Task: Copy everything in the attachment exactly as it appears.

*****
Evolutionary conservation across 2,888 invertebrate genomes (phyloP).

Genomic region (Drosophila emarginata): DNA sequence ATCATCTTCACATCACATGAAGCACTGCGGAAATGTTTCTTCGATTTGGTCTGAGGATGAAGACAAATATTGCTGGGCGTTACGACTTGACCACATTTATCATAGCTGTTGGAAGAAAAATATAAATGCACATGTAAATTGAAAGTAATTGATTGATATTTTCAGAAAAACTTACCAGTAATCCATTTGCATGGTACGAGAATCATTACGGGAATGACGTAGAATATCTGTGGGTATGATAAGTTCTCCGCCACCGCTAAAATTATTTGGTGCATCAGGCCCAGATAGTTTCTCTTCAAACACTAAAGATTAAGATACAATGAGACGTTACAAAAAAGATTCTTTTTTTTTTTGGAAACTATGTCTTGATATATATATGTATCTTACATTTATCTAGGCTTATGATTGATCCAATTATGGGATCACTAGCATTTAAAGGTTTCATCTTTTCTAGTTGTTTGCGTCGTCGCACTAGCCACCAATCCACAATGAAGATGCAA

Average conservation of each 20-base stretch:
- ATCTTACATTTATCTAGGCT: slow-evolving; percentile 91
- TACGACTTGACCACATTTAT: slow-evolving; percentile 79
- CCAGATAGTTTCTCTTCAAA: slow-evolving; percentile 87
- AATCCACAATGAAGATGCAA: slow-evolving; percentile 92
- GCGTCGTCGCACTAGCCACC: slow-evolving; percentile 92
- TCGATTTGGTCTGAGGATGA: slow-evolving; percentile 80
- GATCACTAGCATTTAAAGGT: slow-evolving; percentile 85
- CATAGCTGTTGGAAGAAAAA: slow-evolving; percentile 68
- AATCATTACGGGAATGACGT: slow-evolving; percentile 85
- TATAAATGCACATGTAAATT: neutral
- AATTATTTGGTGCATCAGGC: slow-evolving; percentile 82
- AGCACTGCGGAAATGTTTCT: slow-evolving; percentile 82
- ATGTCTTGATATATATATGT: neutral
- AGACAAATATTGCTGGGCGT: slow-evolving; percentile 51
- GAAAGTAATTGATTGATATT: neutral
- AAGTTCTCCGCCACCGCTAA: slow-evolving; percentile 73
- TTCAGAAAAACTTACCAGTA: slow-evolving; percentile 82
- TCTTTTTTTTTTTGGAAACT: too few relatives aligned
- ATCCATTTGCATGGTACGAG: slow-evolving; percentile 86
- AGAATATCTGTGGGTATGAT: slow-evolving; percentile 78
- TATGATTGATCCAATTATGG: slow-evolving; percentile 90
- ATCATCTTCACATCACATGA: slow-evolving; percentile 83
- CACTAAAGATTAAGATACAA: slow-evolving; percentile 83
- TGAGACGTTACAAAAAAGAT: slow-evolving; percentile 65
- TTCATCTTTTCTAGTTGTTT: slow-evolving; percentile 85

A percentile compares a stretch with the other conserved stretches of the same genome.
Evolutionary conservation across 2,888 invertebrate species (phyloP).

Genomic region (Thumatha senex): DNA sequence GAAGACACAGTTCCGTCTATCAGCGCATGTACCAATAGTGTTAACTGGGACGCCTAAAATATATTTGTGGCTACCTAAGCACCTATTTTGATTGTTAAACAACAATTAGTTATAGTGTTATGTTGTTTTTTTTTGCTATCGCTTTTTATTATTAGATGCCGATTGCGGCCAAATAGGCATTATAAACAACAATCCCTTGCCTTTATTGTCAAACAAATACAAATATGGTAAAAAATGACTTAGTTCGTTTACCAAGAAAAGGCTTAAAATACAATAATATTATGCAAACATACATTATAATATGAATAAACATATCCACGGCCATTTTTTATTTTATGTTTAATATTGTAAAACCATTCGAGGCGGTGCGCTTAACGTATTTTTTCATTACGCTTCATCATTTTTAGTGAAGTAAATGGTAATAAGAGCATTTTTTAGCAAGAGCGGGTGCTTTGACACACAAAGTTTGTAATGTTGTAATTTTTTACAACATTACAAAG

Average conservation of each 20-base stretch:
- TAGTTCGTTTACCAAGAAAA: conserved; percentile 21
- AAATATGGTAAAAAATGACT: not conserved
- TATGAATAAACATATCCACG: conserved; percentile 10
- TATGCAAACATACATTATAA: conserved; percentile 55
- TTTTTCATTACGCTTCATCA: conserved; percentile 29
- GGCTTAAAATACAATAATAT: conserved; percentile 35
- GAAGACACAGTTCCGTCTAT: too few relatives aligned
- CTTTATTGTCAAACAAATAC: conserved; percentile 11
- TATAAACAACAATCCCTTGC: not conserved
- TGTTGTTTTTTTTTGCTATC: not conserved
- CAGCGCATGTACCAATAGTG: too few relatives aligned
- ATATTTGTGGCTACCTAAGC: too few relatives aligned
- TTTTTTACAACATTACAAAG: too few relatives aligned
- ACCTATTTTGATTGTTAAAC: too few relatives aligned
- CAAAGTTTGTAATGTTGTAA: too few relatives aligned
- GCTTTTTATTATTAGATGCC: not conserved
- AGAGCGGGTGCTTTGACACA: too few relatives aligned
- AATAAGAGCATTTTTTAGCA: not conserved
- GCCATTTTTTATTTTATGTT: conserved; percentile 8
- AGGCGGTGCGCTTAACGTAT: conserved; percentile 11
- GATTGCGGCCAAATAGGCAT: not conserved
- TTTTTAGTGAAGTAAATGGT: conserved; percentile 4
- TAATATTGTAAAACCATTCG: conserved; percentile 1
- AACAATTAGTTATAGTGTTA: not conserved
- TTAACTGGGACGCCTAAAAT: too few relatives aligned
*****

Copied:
Evolutionary conservation across 2,888 invertebrate genomes (phyloP).

Genomic region (Drosophila emarginata): DNA sequence ATCATCTTCACATCACATGAAGCACTGCGGAAATGTTTCTTCGATTTGGTCTGAGGATGAAGACAAATATTGCTGGGCGTTACGACTTGACCACATTTATCATAGCTGTTGGAAGAAAAATATAAATGCACATGTAAATTGAAAGTAATTGATTGATATTTTCAGAAAAACTTACCAGTAATCCATTTGCATGGTACGAGAATCATTACGGGAATGACGTAGAATATCTGTGGGTATGATAAGTTCTCCGCCACCGCTAAAATTATTTGGTGCATCAGGCCCAGATAGTTTCTCTTCAAACACTAAAGATTAAGATACAATGAGACGTTACAAAAAAGATTCTTTTTTTTTTTGGAAACTATGTCTTGATATATATATGTATCTTACATTTATCTAGGCTTATGATTGATCCAATTATGGGATCACTAGCATTTAAAGGTTTCATCTTTTCTAGTTGTTTGCGTCGTCGCACTAGCCACCAATCCACAATGAAGATGCAA

Average conservation of each 20-base stretch:
- ATCTTACATTTATCTAGGCT: slow-evolving; percentile 91
- TACGACTTGACCACATTTAT: slow-evolving; percentile 79
- CCAGATAGTTTCTCTTCAAA: slow-evolving; percentile 87
- AATCCACAATGAAGATGCAA: slow-evolving; percentile 92
- GCGTCGTCGCACTAGCCACC: slow-evolving; percentile 92
- TCGATTTGGTCTGAGGATGA: slow-evolving; percentile 80
- GATCACTAGCATTTAAAGGT: slow-evolving; percentile 85
- CATAGCTGTTGGAAGAAAAA: slow-evolving; percentile 68
- AATCATTACGGGAATGACGT: slow-evolving; percentile 85
- TATAAATGCACATGTAAATT: neutral
- AATTATTTGGTGCATCAGGC: slow-evolving; percentile 82
- AGCACTGCGGAAATGTTTCT: slow-evolving; percentile 82
- ATGTCTTGATATATATATGT: neutral
- AGACAAATATTGCTGGGCGT: slow-evolving; percentile 51
- GAAAGTAATTGATTGATATT: neutral
- AAGTTCTCCGCCACCGCTAA: slow-evolving; percentile 73
- TTCAGAAAAACTTACCAGTA: slow-evolving; percentile 82
- TCTTTTTTTTTTTGGAAACT: too few relatives aligned
- ATCCATTTGCATGGTACGAG: slow-evolving; percentile 86
- AGAATATCTGTGGGTATGAT: slow-evolving; percentile 78
- TATGATTGATCCAATTATGG: slow-evolving; percentile 90
- ATCATCTTCACATCACATGA: slow-evolving; percentile 83
- CACTAAAGATTAAGATACAA: slow-evolving; percentile 83
- TGAGACGTTACAAAAAAGAT: slow-evolving; percentile 65
- TTCATCTTTTCTAGTTGTTT: slow-evolving; percentile 85

A percentile compares a stretch with the other conserved stretches of the same genome.
Evolutionary conservation across 2,888 invertebrate species (phyloP).

Genomic region (Thumatha senex): DNA sequence GAAGACACAGTTCCGTCTATCAGCGCATGTACCAATAGTGTTAACTGGGACGCCTAAAATATATTTGTGGCTACCTAAGCACCTATTTTGATTGTTAAACAACAATTAGTTATAGTGTTATGTTGTTTTTTTTTGCTATCGCTTTTTATTATTAGATGCCGATTGCGGCCAAATAGGCATTATAAACAACAATCCCTTGCCTTTATTGTCAAACAAATACAAATATGGTAAAAAATGACTTAGTTCGTTTACCAAGAAAAGGCTTAAAATACAATAATATTATGCAAACATACATTATAATATGAATAAACATATCCACGGCCATTTTTTATTTTATGTTTAATATTGTAAAACCATTCGAGGCGGTGCGCTTAACGTATTTTTTCATTACGCTTCATCATTTTTAGTGAAGTAAATGGTAATAAGAGCATTTTTTAGCAAGAGCGGGTGCTTTGACACACAAAGTTTGTAATGTTGTAATTTTTTACAACATTACAAAG

Average conservation of each 20-base stretch:
- TAGTTCGTTTACCAAGAAAA: conserved; percentile 21
- AAATATGGTAAAAAATGACT: not conserved
- TATGAATAAACATATCCACG: conserved; percentile 10
- TATGCAAACATACATTATAA: conserved; percentile 55
- TTTTTCATTACGCTTCATCA: conserved; percentile 29
- GGCTTAAAATACAATAATAT: conserved; percentile 35
- GAAGACACAGTTCCGTCTAT: too few relatives aligned
- CTTTATTGTCAAACAAATAC: conserved; percentile 11
- TATAAACAACAATCCCTTGC: not conserved
- TGTTGTTTTTTTTTGCTATC: not conserved
- CAGCGCATGTACCAATAGTG: too few relatives aligned
- ATATTTGTGGCTACCTAAGC: too few relatives aligned
- TTTTTTACAACATTACAAAG: too few relatives aligned
- ACCTATTTTGATTGTTAAAC: too few relatives aligned
- CAAAGTTTGTAATGTTGTAA: too few relatives aligned
- GCTTTTTATTATTAGATGCC: not conserved
- AGAGCGGGTGCTTTGACACA: too few relatives aligned
- AATAAGAGCATTTTTTAGCA: not conserved
- GCCATTTTTTATTTTATGTT: conserved; percentile 8
- AGGCGGTGCGCTTAACGTAT: conserved; percentile 11
- GATTGCGGCCAAATAGGCAT: not conserved
- TTTTTAGTGAAGTAAATGGT: conserved; percentile 4
- TAATATTGTAAAACCATTCG: conserved; percentile 1
- AACAATTAGTTATAGTGTTA: not conserved
- TTAACTGGGACGCCTAAAAT: too few relatives aligned